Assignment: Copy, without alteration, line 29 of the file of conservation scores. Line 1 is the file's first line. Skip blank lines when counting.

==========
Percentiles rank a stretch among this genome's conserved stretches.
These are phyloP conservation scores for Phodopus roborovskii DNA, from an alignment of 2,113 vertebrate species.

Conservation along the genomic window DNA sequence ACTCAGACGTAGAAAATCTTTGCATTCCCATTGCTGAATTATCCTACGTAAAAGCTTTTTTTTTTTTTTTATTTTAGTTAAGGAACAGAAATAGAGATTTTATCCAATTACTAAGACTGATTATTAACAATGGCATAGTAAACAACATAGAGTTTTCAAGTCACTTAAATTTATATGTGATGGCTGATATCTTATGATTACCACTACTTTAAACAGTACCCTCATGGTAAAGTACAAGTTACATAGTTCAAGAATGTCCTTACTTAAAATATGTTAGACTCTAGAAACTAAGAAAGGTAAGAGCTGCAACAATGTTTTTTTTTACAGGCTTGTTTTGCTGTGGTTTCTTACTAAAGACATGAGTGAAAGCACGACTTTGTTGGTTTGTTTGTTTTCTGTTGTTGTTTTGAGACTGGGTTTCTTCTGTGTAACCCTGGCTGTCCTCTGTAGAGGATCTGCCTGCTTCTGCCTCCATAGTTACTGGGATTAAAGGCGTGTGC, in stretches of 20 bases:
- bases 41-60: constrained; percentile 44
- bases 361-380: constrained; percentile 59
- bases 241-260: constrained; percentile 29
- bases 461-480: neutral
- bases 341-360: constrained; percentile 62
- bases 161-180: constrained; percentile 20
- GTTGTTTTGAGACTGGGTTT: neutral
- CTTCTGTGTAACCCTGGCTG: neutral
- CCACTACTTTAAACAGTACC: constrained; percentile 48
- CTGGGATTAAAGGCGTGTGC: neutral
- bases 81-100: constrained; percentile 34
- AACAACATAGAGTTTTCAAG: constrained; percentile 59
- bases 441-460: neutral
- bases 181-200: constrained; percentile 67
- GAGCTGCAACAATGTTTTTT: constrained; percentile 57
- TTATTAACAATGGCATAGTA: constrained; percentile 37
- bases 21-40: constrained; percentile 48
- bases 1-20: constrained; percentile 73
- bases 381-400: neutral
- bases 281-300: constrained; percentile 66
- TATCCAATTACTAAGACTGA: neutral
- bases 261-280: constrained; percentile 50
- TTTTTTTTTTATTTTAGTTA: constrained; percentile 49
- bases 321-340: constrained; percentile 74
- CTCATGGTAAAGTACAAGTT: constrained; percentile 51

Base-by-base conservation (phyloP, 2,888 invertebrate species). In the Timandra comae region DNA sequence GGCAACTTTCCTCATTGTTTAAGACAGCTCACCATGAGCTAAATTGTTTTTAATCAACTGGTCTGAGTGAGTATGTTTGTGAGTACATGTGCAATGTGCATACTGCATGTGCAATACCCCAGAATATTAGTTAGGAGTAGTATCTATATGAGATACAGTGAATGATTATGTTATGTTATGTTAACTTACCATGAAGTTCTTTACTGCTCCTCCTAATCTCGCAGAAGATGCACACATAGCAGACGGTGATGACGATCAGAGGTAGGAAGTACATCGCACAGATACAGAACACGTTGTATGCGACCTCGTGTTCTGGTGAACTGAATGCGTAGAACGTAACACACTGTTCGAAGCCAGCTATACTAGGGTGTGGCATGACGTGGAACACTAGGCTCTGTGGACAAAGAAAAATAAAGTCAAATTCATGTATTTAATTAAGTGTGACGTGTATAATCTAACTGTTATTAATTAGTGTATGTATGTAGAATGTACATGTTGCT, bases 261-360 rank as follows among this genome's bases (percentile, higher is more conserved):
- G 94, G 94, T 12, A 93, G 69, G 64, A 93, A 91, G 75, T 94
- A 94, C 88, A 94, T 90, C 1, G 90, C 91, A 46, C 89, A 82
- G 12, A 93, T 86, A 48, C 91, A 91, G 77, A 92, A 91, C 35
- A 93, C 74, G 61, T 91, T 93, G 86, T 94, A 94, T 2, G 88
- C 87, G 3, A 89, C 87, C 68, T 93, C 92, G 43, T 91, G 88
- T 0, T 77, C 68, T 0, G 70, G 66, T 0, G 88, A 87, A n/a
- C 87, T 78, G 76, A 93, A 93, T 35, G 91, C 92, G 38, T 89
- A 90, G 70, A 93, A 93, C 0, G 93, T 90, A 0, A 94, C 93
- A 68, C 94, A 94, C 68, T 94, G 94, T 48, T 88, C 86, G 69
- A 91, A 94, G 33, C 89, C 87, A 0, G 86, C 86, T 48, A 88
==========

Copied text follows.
Base-by-base conservation (phyloP, 2,888 invertebrate species). In the Timandra comae region DNA sequence GGCAACTTTCCTCATTGTTTAAGACAGCTCACCATGAGCTAAATTGTTTTTAATCAACTGGTCTGAGTGAGTATGTTTGTGAGTACATGTGCAATGTGCATACTGCATGTGCAATACCCCAGAATATTAGTTAGGAGTAGTATCTATATGAGATACAGTGAATGATTATGTTATGTTATGTTAACTTACCATGAAGTTCTTTACTGCTCCTCCTAATCTCGCAGAAGATGCACACATAGCAGACGGTGATGACGATCAGAGGTAGGAAGTACATCGCACAGATACAGAACACGTTGTATGCGACCTCGTGTTCTGGTGAACTGAATGCGTAGAACGTAACACACTGTTCGAAGCCAGCTATACTAGGGTGTGGCATGACGTGGAACACTAGGCTCTGTGGACAAAGAAAAATAAAGTCAAATTCATGTATTTAATTAAGTGTGACGTGTATAATCTAACTGTTATTAATTAGTGTATGTATGTAGAATGTACATGTTGCT, bases 261-360 rank as follows among this genome's bases (percentile, higher is more conserved):